One of my seminary professors had a difficult student who always liked to argue. One day the professor claimed that we all break each of the Ten Commandments every day, in thought, word or deed.
“But prof,” objected this student, “how can I break the commandment about keeping the Sabbath day holy on Monday?”
Quick as a flash the professor shot back, “That commandment also says six days you shall labor, you lazy fellow!”
Over Labor Day weekend I recalled how God has made us to work, setting humans to care for the Earth and each other. I also remembered an August memorial service in Raleigh for Danny Lotz, a dentist who put his faith to work.
I don’t recall another memorial service that lasted nearly three hours and had 22 speakers!
When we arrived early, the parking lot was full and the church overflowing. That was not because Danny was famous, like his father-in-law Billy Graham, or his wife, Anne, a well-known Bible teacher. He did have an early moment of fame when he made key plays to help win UNC’s national championship basketball game in 1957. He was a respected dentist and a leader in the Fellowship of Christian Athletes. Yet his was hardly a household name.
What drew that crowd was the way he lived out his faith in his work and his family. And that’s why so many younger men he influenced came to pay tribute.
Clyde Christiansen, now a quarterbacks coach in the NFL, remembered arriving in Chapel Hill as a 19-year-old football recruit on a cold January day, not knowing a soul. “Danny met me,” he recalled, “took me into his family, made me learn a Bible verse every day, showed me what it means to be a father and a husband. I never wanted to be a preacher. I wanted to be a layman and serve the Lord in my calling. Danny showed me how.”
Another of Danny’s “sons in the faith” was a doctor friend, Rob Jones. Danny had been undergoing kidney dialysis three days a week for 10 years, and lately he and Rob would talk a lot about legacy, about fathers sharing their hearts with their kids. “During these last years he would get so tired,” Rob remembers, “but he always said that with his last breath he would love and serve the Lord, and tell about the gospel of grace until God took him home.”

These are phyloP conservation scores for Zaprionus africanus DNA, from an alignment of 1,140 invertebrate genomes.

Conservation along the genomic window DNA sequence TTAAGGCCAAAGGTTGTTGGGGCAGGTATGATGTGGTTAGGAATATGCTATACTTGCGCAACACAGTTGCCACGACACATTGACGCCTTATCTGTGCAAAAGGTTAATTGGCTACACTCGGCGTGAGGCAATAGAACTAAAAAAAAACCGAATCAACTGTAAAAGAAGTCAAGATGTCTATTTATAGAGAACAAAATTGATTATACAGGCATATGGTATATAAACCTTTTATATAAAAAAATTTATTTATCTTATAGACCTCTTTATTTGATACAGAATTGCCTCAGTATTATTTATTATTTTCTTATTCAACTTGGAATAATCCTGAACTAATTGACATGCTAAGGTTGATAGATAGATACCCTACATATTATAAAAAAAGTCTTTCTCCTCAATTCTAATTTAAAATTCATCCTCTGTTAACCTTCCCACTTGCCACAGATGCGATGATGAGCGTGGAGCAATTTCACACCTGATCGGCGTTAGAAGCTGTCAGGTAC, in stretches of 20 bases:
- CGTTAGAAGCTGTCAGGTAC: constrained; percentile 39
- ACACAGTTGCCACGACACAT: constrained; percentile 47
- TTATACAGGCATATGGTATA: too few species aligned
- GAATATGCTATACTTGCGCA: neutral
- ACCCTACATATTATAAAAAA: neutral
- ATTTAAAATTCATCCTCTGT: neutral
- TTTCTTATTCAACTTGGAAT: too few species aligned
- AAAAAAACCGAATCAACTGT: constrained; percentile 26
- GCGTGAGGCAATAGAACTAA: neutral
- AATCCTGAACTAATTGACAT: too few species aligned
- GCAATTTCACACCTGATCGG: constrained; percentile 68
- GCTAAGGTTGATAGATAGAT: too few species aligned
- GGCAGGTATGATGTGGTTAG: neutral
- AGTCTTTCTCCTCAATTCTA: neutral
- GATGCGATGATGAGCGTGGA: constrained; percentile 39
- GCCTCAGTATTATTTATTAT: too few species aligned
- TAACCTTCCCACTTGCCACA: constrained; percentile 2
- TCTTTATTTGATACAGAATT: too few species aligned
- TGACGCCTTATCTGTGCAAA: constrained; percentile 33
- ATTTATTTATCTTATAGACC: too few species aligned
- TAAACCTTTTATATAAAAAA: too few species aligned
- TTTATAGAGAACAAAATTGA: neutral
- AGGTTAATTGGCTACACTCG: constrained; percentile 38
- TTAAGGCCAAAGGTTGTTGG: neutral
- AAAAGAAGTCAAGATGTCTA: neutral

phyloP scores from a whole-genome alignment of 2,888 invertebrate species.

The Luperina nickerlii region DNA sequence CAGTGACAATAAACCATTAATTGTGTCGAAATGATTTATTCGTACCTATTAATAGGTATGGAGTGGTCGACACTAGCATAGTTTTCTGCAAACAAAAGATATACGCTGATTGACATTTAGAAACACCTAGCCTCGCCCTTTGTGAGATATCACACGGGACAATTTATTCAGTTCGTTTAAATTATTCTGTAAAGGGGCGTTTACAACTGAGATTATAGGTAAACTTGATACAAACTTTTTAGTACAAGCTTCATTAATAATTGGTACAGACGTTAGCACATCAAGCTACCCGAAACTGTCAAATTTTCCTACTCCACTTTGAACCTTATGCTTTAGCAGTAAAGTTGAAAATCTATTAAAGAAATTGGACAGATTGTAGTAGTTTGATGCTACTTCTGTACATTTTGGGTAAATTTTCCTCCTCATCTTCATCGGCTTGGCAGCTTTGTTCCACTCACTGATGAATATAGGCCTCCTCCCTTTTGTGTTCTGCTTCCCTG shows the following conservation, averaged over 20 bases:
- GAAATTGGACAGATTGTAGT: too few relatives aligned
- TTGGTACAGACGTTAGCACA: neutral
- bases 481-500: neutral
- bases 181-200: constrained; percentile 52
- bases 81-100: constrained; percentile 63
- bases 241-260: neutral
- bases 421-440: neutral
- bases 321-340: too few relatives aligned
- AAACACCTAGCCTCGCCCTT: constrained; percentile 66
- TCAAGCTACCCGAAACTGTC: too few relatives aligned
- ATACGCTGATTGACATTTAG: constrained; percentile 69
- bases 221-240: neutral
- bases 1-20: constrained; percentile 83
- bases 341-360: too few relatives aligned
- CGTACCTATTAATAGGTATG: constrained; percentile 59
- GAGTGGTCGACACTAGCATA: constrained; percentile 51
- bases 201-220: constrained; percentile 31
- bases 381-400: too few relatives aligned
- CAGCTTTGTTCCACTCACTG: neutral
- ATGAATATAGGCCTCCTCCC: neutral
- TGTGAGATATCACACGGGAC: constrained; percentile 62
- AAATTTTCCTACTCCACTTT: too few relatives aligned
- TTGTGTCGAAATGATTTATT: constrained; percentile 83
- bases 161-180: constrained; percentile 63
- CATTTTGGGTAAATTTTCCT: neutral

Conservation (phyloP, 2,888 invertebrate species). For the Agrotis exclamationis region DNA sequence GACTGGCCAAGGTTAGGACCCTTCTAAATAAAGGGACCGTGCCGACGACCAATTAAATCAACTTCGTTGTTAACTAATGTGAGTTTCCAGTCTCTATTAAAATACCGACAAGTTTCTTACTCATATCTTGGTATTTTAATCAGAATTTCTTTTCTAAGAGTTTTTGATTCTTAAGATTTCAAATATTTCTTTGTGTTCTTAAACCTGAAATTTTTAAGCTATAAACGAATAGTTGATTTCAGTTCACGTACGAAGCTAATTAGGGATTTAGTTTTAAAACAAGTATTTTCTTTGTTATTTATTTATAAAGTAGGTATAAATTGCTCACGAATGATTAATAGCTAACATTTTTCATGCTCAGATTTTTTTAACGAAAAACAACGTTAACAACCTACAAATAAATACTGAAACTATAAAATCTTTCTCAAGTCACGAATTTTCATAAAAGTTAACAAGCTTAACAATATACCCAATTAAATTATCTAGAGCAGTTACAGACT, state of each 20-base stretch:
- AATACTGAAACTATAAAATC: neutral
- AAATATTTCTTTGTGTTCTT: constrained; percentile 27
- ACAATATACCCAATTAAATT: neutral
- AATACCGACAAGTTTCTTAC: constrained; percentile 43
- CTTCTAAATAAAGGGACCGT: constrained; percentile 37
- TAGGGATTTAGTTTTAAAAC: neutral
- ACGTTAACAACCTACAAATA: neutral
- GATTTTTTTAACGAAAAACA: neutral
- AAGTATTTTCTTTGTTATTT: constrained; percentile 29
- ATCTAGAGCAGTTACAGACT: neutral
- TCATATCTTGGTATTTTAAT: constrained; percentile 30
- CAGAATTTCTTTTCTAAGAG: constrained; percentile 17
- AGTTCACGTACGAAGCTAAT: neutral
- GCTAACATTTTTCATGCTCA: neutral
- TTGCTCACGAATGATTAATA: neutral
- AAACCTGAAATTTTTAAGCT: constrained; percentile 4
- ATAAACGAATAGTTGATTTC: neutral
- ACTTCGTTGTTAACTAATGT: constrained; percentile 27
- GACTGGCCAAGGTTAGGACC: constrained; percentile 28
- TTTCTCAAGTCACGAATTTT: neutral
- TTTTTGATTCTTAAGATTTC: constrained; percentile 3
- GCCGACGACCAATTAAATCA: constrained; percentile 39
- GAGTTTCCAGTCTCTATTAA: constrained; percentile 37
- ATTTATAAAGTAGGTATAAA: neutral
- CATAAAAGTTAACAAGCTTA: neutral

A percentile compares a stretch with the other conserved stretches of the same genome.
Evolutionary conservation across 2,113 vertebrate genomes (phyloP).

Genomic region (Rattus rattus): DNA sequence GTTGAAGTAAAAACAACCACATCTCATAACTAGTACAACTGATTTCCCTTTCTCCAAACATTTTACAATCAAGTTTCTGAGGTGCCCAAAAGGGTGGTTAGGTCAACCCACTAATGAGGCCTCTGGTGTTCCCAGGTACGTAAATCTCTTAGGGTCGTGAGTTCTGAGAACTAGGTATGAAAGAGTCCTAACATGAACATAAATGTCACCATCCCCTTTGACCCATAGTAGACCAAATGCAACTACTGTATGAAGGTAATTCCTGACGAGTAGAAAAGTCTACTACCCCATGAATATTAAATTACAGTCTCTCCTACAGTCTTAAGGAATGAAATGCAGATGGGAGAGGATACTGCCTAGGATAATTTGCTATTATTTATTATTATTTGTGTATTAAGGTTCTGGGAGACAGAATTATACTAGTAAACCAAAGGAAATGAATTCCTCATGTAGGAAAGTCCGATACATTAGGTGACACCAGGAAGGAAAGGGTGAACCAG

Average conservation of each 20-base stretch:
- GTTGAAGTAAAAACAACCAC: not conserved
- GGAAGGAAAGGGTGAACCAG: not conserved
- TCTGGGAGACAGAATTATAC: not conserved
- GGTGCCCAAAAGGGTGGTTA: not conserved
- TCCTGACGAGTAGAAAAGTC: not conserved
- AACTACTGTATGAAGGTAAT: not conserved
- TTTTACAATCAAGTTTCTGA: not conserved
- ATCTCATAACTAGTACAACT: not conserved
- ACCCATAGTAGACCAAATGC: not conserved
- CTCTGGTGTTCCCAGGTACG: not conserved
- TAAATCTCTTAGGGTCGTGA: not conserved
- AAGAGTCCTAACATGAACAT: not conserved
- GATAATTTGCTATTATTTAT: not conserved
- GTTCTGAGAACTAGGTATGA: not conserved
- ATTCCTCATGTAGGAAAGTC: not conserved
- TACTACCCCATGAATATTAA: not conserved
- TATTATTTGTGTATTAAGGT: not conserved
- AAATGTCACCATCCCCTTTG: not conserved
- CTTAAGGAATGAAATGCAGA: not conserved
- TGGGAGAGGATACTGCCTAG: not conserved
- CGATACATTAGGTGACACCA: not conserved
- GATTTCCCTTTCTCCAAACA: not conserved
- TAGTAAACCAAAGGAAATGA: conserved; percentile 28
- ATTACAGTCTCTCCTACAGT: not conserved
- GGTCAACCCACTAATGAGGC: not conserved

“Whether he was pulling a tooth or fixing a cavity he used his practice to encourage someone or to share his faith,” Rob recalls. “I think of Danny as my flag bearer, like those pictures of a flag bearer on a horse, holding the standard high in the battle. It takes a lifetime to learn to live, and I learned from Danny.”
Perhaps his son in-law Steve expressed Danny’s legacy best. So choked up he could hardly speak, Steve spoke of Danny’s love for his family. “I think young people are leaving the church in droves because our walk doesn’t match our talk. But Danny’s did. And we want to be like him.”
Richard Halverson, the late chaplain of the U.S. Senate, often said, “If someone asks where your church is, the correct response is: what time is it? If it’s 11 a.m. Sunday your church is where you worship. If it’s 11 a.m. Monday the answer is: your church is where you work.”
Danny’s church was where he and Anne worshipped on Sunday. Or on Monday at his dentist’s chair. Or getting dialysis. Or having lunch to encourage a younger guy. Or having a heart-to-heart talk with one of his kids.
I wonder where your church is, and mine, today?
Danny’s brother Denton, himself a well-known theologian, had the last word. Danny, he said, was named after the biblical Daniel, who refused to renounce his faith and was thrown into the den of lions. He said, thinking of his brother’s strong faith, “I’d be more scared to be a lion in a den full of Dannys, than to be Daniel in a den of lions!”
Leighton Ford of Charlotte is a Presbyterian minister known internationally as preacher, writer and mentor.